The recent evidence suggests that the genetic regulation of apoptosis may affect the cellular response to DNA damages and, therefore, modulate the sensitivity of tumor cells to Cisplatin p53 tumor suppressor gene is most commonly mutated in human cancers (Sedletska et al.). It is recognized as an important component of the pathway leading from DNA damage to apoptosis and several studies have suggested that p53 is involved in the activation of apoptosis induced by DNAdamaging anticancer agents (Park et al., 2006). Introduction of DNA strand breaks leads to a post- transcriptional increase in p53 protein levels. In this study, we examined in vitro selected cisplatin resistant sublines made by the continuous exposure of Cisplatin. We expected the increase in the level of p53 protein of these resistant sublines by cisplatin induced DNA- damage Although p53 is known to transactivate bax, it suppresses bcl- 2 expression and the magnitude of p53 suppression of bcl- 2 expression may be tissue-specific .

Present study showed that Tribulus terrestris prevented apoptosis in seminiferous tubules treated with Tribulus terrestris through affecting mRNA expression levels of P53 as well as the Bax/Bcl-2 ratio.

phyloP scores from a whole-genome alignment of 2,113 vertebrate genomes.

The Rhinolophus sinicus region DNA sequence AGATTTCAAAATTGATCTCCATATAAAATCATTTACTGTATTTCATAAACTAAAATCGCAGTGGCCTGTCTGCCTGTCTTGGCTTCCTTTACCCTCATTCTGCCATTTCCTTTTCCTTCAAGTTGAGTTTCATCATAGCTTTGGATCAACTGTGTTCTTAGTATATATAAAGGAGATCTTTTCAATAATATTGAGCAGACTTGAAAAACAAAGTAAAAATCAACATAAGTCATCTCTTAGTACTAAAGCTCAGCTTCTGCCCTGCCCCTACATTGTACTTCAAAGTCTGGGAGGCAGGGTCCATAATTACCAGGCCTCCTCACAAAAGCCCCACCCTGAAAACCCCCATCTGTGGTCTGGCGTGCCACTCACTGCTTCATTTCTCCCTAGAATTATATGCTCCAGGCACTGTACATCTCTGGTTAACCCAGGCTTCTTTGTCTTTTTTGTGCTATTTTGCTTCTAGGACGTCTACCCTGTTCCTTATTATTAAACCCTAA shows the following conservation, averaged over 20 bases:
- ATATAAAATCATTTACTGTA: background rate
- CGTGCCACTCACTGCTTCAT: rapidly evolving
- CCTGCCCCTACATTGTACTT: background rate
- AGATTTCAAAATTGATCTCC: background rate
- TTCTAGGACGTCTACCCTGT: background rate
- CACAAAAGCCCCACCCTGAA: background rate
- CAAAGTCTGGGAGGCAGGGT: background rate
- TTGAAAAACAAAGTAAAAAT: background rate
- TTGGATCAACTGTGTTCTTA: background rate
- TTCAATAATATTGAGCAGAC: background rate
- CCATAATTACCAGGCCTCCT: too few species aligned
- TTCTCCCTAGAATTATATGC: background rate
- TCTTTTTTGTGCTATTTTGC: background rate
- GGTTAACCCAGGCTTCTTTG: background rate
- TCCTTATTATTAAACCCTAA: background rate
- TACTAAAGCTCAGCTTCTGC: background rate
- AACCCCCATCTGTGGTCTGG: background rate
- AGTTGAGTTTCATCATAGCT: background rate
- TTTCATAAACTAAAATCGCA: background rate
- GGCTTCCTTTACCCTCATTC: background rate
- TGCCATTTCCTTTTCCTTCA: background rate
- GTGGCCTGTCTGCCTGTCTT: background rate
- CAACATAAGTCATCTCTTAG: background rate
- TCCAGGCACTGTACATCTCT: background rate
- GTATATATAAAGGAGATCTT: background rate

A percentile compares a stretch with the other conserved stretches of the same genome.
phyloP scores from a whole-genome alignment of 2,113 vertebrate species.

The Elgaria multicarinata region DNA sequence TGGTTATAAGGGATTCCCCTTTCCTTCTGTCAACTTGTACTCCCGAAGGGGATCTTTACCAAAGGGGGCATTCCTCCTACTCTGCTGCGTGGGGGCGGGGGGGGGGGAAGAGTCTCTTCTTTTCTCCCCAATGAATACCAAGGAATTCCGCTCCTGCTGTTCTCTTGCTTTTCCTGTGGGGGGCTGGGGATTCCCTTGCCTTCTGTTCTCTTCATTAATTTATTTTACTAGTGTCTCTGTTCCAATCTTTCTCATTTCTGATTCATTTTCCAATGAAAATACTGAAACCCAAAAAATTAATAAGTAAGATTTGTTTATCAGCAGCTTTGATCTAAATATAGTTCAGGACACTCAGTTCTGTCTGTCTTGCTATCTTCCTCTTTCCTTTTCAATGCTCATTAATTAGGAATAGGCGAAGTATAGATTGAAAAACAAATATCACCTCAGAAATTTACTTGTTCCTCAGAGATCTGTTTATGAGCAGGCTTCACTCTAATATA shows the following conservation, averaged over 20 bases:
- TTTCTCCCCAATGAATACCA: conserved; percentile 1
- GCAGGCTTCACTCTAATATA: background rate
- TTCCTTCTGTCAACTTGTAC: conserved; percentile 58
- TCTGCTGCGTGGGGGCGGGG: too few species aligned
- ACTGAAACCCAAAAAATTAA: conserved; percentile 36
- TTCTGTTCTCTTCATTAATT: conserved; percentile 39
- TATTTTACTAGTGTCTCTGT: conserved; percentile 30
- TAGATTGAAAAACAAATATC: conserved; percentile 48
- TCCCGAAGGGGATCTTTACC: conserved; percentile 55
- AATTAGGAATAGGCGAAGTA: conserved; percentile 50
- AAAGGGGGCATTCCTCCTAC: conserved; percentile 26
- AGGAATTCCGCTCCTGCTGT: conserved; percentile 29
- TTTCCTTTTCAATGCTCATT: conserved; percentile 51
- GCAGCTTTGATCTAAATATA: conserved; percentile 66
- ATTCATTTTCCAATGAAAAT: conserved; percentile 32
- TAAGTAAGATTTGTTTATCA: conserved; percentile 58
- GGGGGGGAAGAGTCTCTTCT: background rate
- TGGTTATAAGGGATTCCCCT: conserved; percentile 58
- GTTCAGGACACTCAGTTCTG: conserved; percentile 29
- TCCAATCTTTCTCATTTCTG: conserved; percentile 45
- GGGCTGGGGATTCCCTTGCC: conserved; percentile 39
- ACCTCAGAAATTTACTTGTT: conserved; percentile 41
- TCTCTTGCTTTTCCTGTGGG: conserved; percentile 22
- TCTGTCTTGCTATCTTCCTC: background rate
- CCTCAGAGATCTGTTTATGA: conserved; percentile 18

These results are consistent with previous report that showed combination of Tribulus terrestris and conventional chemotherapeutic drugs could produce greater therapeutic effect as well as reduce the toxicity of the laTTer.


Combination of Tribulus terrestris with chemotherapeutic agents may provide a novel therapeutic approach. However, further research in animal models is warranted to obtain more conclusive evidence for the molecular basis of Tribulus terrestris action. Despite its therapeutic efficacy in tumor cell lines and animal models, the data on bioavailability and other pharmacokinetic parameters of Tribulus terrestris are still incomplete.


I acknowledge the staff of Fertility and Infertility Research Center of Kermanshah.


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Received: July 03, 2017; Accepted: September 30, 2017

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Corresponding autor: Keshtmand Zahra Department of Biology Central Tehran Branch Islamic Azad University Tehran - IRAN